Most persons now living can expect to witness the turning from the second to the third millennium of the Christian era. The year 2000 anno Domini looms as a seeming tower in time, commanding our attentive awe as we approach it. But in our age there is something oddly jarring about “the year of our Lord,” that signal event in history from which centuries and millennia are counted. How is it that the very reckoning of time by a materialistic modern world remains bound to the advent of a historical figure whose explanation was spiritual?
For a secular time these questions pose a disconcerting anomaly and irony. Now a scholarly new study by the eminent Yale historian Jaroslav Pelikan has deepened the inquiry by reminding us that Jesus of Nazareth has been the dominant figure in the history of Western culture for almost 20 centuries. “If it were possible with some sort of super-magnet to pull up out of that history every scrap of metal bearing at least a trace of his name,” Pelikan asks, “how much would be left?”
Jesus Through the Centuries offers a richly developed cultural study of 18 different images of Jesus Christ. While Christ metaphysically is “the same yesterday and today and for ever,” in the words of the Epistle to the Hebrews, Pelikan has engaged the many and varied historical images encompassed in that continuity.
Among these images are Jesus as Rabbi and Teacher in the setting of first century Judaism, as King of Kings of the waning Roman world, and as the Cosmic Christ, whose profound meaning for mankind signified the turning point of history. The image of Christ as Prince of Peace and as Liberator are aspects of the divine purpose that have both transcended and encompassed the social world and that have inspired Tolstoy, Gandhi, and Martin Luther King.
One of the most interesting discussions treats the early Christian image of Christ as Logos, or the Word—that is, as the original and eternal reason and mind of the cosmos as explicated in John’s Gospel. What, then, does it mean that man is created in the “image of God”? While the text seems to suggest a physical image, the 2ndcentury Christian Clement of Alexandria instead found the “image of God” in the human mind. That is a more sublime concept of mind and word than the mind-denying formulations of writers like William Cass and John Earth, for whom the word is created by the artist, himself oracle, creator, and arbiter of reality.
A corollary of the Christian affirmation of a rational cosmos deriving from divine reason, Pelikan notes, was a rejection in early Christian thought of the arbitrariness of nature gods and astrology. “The sky hung low over the ancient world” is an historian’s adage cited by Pelikan which is amply if unwittingly illustrated in the irrational and scatological pagan world conjured up in Ancient Evenings by Norman Mailer.
Pelikan especially highlights the image of Christ that emerged from St. Augustine’s profound reading of the Pauline Epistles, which emphasize the humanly irredeemable condition of man—the misery that accompanies the grandeur of humanity. It was to that Augustinian image that the American theologian Reinhold Niebuhr returned in The Nature and Destiny of Man in 1939, at a time when mankind was relearning the reality of evil in human nature.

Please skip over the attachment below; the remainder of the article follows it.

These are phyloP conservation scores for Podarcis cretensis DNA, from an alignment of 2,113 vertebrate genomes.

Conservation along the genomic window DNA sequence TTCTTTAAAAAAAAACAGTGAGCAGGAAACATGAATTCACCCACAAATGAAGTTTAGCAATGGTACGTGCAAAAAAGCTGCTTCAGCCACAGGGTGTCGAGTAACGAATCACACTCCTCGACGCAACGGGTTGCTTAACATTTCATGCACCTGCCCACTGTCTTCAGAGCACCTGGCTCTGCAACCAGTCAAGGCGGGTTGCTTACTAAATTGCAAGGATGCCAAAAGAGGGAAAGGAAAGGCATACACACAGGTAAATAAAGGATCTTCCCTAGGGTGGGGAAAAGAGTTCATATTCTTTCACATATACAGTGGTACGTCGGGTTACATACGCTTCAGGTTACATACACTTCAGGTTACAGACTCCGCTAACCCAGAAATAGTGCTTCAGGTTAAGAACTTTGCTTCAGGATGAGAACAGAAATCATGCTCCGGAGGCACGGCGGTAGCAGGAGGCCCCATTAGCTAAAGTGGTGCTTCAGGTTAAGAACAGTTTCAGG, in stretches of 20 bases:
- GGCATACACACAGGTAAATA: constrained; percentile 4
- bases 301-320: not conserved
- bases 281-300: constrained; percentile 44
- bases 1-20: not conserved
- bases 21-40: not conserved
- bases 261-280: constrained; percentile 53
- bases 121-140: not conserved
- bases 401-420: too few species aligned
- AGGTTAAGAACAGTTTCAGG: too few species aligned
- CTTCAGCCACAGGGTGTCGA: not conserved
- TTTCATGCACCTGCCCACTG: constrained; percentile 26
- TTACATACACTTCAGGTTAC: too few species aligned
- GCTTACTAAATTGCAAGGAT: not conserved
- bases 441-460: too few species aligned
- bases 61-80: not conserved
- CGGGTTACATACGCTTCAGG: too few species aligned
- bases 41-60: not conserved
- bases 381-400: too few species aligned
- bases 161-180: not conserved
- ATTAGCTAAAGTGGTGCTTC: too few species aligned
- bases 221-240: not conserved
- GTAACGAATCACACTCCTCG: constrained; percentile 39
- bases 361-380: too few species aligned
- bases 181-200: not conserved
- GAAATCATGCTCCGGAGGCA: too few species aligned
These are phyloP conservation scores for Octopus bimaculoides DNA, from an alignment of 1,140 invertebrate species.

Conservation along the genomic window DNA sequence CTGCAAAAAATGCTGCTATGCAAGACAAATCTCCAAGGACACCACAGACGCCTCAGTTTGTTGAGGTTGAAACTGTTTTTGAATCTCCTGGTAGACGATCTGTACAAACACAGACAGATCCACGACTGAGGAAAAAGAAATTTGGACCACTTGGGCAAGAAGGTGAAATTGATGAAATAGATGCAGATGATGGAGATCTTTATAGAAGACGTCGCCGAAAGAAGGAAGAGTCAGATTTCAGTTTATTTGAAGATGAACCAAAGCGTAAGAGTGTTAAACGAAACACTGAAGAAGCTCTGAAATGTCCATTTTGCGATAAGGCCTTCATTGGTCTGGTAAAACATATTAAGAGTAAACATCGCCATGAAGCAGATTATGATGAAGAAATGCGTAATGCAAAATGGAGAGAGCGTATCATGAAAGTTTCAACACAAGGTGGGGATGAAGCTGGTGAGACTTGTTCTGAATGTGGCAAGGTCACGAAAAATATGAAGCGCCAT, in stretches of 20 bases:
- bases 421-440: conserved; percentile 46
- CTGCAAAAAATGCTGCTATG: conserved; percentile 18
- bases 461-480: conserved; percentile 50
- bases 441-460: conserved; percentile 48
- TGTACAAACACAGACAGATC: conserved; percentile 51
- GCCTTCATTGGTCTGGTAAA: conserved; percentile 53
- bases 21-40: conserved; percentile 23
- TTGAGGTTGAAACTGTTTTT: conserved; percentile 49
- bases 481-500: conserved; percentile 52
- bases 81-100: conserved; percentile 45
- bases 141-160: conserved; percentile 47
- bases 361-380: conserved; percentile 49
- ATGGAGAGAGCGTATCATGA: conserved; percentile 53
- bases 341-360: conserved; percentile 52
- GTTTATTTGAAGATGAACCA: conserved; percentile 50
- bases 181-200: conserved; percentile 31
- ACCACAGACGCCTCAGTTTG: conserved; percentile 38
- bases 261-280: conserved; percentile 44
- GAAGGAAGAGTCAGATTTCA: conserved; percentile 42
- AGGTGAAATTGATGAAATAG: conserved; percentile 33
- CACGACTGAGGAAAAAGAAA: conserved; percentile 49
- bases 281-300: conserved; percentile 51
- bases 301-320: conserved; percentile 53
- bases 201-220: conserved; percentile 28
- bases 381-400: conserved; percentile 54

Far from a merely interesting survey of Christian doctrine, Pelikan’s well-illustrated study examines such visual representations of Christ as the mystically lighted Savior of El Greco, painted “from the eye of a faith-filled soul,” and the Christ Appearing of William Blake, uniting the risen Christ and the historical Jesus. Pelikan raises to prominence the rich Christian basis of Western culture, expressed in such manifold forms as the Lutheran chorales of Bach, the novels of the Christian Dostoevsky, and the pitiless modern mirror of the orthodox believer T.S. Eliot.
The Enlightenment of the 18th century sought another image of Christ: a Teacher of Common Sense “purified” of divinity, whose precepts the deist Thomas Jefferson neatly divided between the “true” and the “false.”
In our own day, Pelikan notes the significant emphasis in the pronouncement of the Second Vatican Council on Christ as the all-reaching “true light that enlightens every man” universally. Is he “A Man for All Ages,” as Pelikan in conclusion characterizes humanity’s central figure? Whether one accepts the Christian affirmation or not, it seems difficult in a bloody century, dominated by the gods of party, state, and limitless self, to deny the rightness of the Augustinian prognosis: Man is impotent in his misery. Even as 20th century technology probes the outer planets, the sky hangs low over a modern world that finds itself no longer able to protect an unborn child or to define pornography or condemn sodomy or name evil by name.
The 21st century, Andre Malraux has said, “will be religious, or it will not be at all.” What images of Christ will the next millennium know, so soon to be upon us? As the percentage of Christians in the total world population declines, Pelikan sees as inconceivable that the Christian Church will ever conquer the population of the world. But while respect for the organized church has declined, he believes, reverence for Jesus has grown. “Within the church, but also far beyond its walls, his person and message are, in the phrase of Augustine, a ‘beauty ever ancient, ever new.'”
[Jesus Through the Centuries: His Place in the History of Culture, by Jaroslav Pelikan (New Haven, CT: Yale University Press) $22.50]